The BMA promised an urgent investigation earlier this year after GPonline reported on senior women within its GP committee speaking out over a 'sexist culture'.
Senior female GPs reported having experienced belittling, crude and sexist comments, being frozen out of meetings or ignored and facing sexual harassment, with further concerns emerging at the BMA's annual representative meeting (ARM) earlier this year.
Leading barrister Daphne Romney QC - an expert on employment and discrimination law - was appointed in June to lead an independent investigation into sexism and harassment, a process the BMA said it expected to take around two months to complete.
The association promised at the time that key findings and recommendations would be published in full - and doctors' leaders voted at the ARM in June for 'findings of the external investigation into complaints of sexism and harassment within the BMA to be published in a timely manner and any recommendations to improve the complaints procedure to be implemented'.
However, a month after Ms Romney delivered a report on the investigation to the BMA, it has yet to be made public and is understood to have been seen by only a small number of officials within the association.
A BMA spokesperson told GPonline on 16 September that a report on findings from the independent investigation had been completed and would be shared with 'key members of BMA staff in due course'.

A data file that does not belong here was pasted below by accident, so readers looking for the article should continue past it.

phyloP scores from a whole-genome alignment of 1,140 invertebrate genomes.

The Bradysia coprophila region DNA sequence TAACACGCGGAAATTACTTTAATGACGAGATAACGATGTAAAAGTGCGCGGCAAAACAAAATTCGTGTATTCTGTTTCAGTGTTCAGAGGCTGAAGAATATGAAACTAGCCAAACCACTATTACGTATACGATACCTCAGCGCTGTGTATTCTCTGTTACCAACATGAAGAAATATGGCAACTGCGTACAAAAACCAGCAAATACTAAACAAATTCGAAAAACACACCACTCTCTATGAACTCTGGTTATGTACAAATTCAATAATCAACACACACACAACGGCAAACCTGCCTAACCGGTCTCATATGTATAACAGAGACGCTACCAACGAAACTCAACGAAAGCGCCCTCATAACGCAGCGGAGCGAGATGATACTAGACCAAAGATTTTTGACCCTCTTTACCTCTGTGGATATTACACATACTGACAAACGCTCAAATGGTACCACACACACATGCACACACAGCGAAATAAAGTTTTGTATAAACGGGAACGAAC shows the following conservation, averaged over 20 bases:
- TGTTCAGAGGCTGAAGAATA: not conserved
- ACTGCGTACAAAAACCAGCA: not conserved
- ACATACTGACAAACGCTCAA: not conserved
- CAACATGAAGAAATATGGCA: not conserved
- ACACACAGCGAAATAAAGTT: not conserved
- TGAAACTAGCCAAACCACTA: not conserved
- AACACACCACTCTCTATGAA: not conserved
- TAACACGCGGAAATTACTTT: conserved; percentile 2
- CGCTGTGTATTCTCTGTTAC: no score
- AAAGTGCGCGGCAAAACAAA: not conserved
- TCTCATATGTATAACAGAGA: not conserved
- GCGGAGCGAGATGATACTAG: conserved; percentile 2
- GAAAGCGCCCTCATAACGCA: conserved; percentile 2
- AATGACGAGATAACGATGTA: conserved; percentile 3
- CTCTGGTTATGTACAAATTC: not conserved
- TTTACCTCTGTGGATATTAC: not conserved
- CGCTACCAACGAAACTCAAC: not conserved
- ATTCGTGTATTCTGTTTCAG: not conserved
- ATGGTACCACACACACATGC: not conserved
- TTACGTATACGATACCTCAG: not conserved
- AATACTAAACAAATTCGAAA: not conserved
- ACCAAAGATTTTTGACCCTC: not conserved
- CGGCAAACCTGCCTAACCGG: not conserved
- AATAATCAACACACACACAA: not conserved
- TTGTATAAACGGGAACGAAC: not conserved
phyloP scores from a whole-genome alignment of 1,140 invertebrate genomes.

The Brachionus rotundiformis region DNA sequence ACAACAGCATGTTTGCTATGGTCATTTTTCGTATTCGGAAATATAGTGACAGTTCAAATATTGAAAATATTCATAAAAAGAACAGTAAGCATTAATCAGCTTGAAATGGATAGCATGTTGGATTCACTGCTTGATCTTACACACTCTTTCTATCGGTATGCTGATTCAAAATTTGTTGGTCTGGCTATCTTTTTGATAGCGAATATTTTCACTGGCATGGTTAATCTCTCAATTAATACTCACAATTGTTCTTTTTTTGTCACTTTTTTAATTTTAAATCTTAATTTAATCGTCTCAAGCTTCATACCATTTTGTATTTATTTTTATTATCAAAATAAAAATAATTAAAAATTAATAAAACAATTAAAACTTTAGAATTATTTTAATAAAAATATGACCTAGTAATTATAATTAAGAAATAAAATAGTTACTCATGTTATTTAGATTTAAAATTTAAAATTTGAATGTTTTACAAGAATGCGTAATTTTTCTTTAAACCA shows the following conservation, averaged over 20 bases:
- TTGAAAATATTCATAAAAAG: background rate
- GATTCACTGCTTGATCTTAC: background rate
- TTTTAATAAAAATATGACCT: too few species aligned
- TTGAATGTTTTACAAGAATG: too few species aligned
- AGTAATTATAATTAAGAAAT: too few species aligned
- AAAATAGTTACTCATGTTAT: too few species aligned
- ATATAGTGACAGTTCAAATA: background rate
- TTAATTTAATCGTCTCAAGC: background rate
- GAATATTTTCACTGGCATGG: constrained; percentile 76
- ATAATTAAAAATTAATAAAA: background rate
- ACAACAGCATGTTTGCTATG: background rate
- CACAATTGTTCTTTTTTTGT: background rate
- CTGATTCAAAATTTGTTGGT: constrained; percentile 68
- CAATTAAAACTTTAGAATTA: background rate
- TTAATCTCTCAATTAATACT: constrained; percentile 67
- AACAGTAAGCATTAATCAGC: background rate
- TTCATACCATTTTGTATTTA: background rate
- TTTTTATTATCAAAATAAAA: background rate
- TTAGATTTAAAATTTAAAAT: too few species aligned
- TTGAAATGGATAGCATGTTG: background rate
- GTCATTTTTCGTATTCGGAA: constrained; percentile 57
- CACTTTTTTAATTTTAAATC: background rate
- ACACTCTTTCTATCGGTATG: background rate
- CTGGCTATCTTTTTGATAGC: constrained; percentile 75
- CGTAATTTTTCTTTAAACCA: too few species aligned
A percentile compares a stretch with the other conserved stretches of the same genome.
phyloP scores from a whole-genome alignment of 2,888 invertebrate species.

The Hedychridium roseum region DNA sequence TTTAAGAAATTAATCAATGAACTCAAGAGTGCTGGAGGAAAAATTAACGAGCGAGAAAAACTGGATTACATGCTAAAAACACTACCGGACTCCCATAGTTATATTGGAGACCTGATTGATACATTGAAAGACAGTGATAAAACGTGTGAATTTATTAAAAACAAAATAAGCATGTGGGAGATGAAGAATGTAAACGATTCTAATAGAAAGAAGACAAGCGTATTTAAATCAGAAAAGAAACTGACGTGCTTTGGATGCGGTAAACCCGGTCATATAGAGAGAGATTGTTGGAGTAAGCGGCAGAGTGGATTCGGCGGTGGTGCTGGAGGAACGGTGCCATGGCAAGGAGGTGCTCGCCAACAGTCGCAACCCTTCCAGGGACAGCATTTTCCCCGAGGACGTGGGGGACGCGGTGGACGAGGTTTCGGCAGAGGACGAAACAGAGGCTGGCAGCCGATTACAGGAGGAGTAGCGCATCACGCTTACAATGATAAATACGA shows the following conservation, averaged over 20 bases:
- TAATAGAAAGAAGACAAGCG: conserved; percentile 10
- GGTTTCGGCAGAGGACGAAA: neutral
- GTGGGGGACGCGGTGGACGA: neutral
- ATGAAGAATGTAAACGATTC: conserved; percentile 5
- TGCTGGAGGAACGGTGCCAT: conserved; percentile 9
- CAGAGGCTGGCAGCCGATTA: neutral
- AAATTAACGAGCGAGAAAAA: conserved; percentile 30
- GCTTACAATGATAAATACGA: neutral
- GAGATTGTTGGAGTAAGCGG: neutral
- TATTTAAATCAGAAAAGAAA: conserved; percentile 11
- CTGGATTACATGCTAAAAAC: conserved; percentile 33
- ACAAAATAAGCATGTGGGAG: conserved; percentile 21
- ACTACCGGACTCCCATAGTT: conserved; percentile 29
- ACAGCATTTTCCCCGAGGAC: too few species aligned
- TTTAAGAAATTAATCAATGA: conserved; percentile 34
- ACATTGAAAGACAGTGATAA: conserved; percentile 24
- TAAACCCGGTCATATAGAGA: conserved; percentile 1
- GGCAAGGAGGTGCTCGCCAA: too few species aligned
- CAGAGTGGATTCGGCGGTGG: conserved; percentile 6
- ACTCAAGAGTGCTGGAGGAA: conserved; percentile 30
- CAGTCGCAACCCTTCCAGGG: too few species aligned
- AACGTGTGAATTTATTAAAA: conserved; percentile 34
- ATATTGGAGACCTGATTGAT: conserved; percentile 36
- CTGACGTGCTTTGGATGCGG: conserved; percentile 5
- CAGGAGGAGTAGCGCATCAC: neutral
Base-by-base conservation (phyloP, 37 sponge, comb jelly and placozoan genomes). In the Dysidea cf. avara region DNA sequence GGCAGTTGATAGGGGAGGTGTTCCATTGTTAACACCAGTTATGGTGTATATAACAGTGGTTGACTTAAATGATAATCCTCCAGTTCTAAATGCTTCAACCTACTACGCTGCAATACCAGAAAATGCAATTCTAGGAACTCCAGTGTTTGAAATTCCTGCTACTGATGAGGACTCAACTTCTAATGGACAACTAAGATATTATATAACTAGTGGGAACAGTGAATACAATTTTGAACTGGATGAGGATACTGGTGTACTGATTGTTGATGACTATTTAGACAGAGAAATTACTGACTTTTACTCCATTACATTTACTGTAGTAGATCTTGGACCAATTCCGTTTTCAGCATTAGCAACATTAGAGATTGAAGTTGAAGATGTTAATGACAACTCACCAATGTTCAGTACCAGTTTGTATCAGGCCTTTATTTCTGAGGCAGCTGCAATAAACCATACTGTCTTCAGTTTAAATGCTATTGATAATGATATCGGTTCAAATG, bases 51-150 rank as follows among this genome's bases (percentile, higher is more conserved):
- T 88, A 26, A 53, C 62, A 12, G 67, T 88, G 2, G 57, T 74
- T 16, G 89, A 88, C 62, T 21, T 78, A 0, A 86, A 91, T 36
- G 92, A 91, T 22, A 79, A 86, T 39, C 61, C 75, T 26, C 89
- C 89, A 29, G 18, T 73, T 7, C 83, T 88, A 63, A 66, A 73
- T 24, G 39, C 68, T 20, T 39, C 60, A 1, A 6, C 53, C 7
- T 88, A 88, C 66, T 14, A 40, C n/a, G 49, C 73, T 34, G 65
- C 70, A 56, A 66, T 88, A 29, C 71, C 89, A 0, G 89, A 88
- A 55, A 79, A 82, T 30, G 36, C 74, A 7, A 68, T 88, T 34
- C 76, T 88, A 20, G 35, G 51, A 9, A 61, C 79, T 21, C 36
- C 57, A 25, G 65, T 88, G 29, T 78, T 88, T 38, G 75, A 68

A month later, the BMA said it still could not give a precise date when the recommendations would be made public - although GPonline has been told that this will happen before the end of 2019.
Dr Matt Mayer, an LMCs conference representative who proposed an ARM motion on sexism, said: 'I would expect the report to be "published in a timely manner" as that was the policy which was passed by the ARM. I would be disappointed if the BMA were appearing to defy its own representative body.'
Dr Katie Bramall-Stainer, one of the leading GPs who spoke out about sexism earlier this year, told GPonline: 'I remain optimistic, with the new transparency agenda around BMA leadership that was in this week's BMJ, that the report will be shared in full with Council members when we meet next month.'
The journal reported comments from BMA chair Dr Chaand Nagpaul this week, in which he admitted that the association had not done enough to tackle inequality and sexism - but added that 'what we are committed to doing is being very clear and upfront and forward looking, to address those issues and to embed equality as a value that we believe in'.
The BMA said earlier this year that the independent investigation would make 'specific recommendations to address sexism or sexual harassment in the BMA' after considering allegations by past and present BMA committee members.
It also made clear that the investigation would assess how past complaints have been handled, look at barriers to reporting concerns, consider 'the current degree of sexism/gender inequality in the BMA' and assess 'organisational or systemic factors' that may have contributed to inequality.
Dr Nagpaul apologised to women who had experienced sexism and harassment within the BMA earlier this year and said that 'sexist, disrespectful, discriminatory and abusive behaviour will not be tolerated in this association and must be stamped out'.
However, the BMA faced claims earlier this year of wanting to 'brush sexism under the carpet' after ARM conference motions on sexism put forward by three of its regional divisions were amalgamated - before a last-minute U-turn.